Musings And Dialogue On Entrepreneurs And Decision Making (Part 2)

The following backdrop and questions apply to this part of the series of musings and open discussion on entrepreneurs and decision-making (Part 1 was here):

In many corporate environments, employees are very aware that time is money. For example, consultants become very accustomed to thinking about an hour of their time having a very specific dollar value, and that becomes a salient opportunity cost when they decide whether to spend time working on a task. Do you think entrepreneurs are as aware of the dollar value of time? Is this a good thing or a bad thing? Do you think it could explain some of your observed differences in decisiveness?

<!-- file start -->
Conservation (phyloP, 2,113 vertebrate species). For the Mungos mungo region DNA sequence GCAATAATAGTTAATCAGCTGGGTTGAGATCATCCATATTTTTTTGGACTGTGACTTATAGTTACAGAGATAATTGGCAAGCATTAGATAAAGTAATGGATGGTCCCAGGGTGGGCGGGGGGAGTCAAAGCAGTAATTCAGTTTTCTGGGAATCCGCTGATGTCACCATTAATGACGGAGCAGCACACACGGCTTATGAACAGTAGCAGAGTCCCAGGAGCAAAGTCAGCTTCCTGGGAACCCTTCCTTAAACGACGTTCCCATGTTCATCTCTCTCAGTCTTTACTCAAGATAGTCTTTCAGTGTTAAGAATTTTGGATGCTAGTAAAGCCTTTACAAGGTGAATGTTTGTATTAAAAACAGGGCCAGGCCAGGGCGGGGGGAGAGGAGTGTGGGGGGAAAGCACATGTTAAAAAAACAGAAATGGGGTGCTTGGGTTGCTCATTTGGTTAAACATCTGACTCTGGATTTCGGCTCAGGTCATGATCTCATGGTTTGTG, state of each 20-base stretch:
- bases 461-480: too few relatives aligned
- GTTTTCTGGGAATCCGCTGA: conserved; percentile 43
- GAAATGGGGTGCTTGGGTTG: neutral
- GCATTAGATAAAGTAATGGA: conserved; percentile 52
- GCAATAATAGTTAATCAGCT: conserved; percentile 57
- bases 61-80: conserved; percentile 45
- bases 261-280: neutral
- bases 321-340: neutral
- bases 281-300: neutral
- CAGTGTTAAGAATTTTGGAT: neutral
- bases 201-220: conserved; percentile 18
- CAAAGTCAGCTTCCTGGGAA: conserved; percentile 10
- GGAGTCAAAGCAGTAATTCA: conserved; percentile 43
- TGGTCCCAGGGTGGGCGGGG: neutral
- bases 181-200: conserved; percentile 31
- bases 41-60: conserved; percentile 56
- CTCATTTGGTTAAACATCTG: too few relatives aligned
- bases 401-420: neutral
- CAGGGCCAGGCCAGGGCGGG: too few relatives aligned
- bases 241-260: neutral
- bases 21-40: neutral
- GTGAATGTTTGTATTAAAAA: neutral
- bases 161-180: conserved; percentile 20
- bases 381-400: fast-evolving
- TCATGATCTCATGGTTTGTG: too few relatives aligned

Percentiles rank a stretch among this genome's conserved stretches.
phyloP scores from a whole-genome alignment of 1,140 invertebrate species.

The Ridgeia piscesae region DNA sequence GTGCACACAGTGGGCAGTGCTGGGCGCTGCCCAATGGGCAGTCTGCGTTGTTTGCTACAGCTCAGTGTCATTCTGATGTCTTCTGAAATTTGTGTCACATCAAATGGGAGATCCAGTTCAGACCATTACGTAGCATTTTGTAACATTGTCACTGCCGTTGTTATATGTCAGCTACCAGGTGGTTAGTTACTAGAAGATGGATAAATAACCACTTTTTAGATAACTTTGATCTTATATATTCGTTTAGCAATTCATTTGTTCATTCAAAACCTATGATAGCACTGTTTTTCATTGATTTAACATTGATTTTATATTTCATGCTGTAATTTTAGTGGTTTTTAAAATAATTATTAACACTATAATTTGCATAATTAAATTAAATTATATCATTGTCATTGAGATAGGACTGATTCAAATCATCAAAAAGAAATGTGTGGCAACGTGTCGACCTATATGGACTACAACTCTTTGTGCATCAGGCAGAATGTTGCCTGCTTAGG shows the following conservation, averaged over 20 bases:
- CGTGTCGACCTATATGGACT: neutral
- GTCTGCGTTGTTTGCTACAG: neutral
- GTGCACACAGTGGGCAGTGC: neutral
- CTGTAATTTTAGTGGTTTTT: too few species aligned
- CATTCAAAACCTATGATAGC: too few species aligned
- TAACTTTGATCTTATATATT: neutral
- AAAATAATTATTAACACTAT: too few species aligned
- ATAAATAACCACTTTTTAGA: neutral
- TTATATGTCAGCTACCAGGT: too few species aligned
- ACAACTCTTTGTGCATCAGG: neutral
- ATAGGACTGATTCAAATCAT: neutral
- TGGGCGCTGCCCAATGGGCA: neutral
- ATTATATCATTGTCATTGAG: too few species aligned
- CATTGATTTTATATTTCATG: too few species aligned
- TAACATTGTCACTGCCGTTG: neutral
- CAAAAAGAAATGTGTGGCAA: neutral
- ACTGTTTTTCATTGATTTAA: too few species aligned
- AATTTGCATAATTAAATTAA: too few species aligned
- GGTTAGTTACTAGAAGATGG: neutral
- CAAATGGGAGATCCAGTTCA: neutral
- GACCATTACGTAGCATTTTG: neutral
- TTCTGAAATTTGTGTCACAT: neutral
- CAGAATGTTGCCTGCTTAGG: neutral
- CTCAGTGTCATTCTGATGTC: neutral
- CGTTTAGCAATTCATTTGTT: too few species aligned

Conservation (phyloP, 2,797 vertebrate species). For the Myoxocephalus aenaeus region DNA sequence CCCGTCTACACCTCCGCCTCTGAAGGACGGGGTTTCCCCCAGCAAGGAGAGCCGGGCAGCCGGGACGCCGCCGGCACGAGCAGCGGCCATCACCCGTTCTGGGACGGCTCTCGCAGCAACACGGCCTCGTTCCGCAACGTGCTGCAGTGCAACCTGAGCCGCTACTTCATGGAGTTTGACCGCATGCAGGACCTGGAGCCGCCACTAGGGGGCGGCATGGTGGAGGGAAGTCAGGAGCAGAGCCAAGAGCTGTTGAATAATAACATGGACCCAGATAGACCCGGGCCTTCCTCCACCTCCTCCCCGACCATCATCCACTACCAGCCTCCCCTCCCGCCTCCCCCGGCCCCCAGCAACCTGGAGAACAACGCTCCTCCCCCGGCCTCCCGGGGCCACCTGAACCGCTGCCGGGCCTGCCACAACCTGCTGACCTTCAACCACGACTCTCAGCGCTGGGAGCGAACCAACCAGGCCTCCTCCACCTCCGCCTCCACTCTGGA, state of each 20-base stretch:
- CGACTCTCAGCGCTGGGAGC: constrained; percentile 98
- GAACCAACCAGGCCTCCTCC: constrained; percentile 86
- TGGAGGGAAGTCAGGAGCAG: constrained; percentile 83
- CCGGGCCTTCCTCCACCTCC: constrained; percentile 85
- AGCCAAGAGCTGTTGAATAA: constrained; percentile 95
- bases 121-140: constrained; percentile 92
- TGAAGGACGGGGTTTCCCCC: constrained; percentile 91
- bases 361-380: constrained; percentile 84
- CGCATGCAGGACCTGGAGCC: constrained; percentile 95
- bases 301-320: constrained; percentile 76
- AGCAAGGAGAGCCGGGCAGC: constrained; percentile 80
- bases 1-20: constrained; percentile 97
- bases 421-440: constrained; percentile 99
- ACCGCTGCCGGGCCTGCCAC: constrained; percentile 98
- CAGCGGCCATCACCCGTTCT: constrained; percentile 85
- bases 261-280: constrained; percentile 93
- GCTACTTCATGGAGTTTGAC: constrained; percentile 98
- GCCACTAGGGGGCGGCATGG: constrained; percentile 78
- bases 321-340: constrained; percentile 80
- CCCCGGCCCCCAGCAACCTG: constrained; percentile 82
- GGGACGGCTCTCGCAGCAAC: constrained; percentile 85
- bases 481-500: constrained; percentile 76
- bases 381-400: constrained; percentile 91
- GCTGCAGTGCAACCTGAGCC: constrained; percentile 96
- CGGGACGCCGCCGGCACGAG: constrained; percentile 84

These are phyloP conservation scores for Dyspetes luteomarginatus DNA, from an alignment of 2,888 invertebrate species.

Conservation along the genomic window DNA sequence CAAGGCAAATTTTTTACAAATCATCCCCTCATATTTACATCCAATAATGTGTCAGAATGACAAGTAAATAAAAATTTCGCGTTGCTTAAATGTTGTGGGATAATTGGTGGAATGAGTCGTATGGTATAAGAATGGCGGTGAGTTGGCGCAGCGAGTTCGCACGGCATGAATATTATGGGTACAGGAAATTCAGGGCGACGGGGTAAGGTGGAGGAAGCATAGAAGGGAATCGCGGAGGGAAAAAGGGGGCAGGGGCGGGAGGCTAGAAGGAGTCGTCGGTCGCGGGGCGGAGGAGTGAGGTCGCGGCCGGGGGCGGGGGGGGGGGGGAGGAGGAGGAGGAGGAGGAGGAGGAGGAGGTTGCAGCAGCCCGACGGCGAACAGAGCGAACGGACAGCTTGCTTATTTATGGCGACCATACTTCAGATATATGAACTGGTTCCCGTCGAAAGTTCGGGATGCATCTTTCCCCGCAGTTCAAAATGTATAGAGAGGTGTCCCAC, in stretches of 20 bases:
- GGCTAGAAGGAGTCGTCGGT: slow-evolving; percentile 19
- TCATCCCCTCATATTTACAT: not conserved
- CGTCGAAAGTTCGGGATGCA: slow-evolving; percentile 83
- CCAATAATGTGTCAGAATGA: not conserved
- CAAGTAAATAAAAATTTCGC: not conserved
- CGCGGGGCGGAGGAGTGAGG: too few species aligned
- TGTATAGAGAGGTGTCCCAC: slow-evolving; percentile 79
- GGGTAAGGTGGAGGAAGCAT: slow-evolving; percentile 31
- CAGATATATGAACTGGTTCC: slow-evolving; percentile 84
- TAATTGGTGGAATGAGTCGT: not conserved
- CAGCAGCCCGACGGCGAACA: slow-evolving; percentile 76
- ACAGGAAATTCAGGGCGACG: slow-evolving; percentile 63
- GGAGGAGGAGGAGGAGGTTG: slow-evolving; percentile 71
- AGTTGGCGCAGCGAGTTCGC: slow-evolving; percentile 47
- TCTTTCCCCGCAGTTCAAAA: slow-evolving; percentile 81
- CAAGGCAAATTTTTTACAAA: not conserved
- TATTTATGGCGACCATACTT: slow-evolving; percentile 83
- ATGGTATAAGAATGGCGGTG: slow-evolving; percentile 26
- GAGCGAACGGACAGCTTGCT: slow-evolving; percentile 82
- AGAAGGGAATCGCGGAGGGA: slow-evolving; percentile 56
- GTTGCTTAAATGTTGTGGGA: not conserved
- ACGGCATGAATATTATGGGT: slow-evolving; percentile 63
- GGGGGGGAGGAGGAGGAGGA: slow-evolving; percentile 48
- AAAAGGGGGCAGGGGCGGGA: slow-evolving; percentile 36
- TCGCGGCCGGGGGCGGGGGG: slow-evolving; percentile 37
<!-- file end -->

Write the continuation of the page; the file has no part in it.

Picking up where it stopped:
My thinking on these questions are that consultants tend to be more aware of their opportunity cost of labor than others, if only because bill rates are usually widely known in terms of $/hr internally within the firm and often with the client. From this perspective, however, I don't really see much of distinction between entrepreneurs and those salaried within a traditional company. I think it is atypical for entrepreneurs and those working within a traditional, non-consulting company to think in terms of either hourly opportunity cost or activity-based cost. In my experience, these latter groups are more focused on goals. I think employing the hourly opportunity cost concept to entrepreneurs and those working in companies could potentially be beneficial, but I have not seen a lot of this outside a manufacturing context.

What are your thoughts and experiences?


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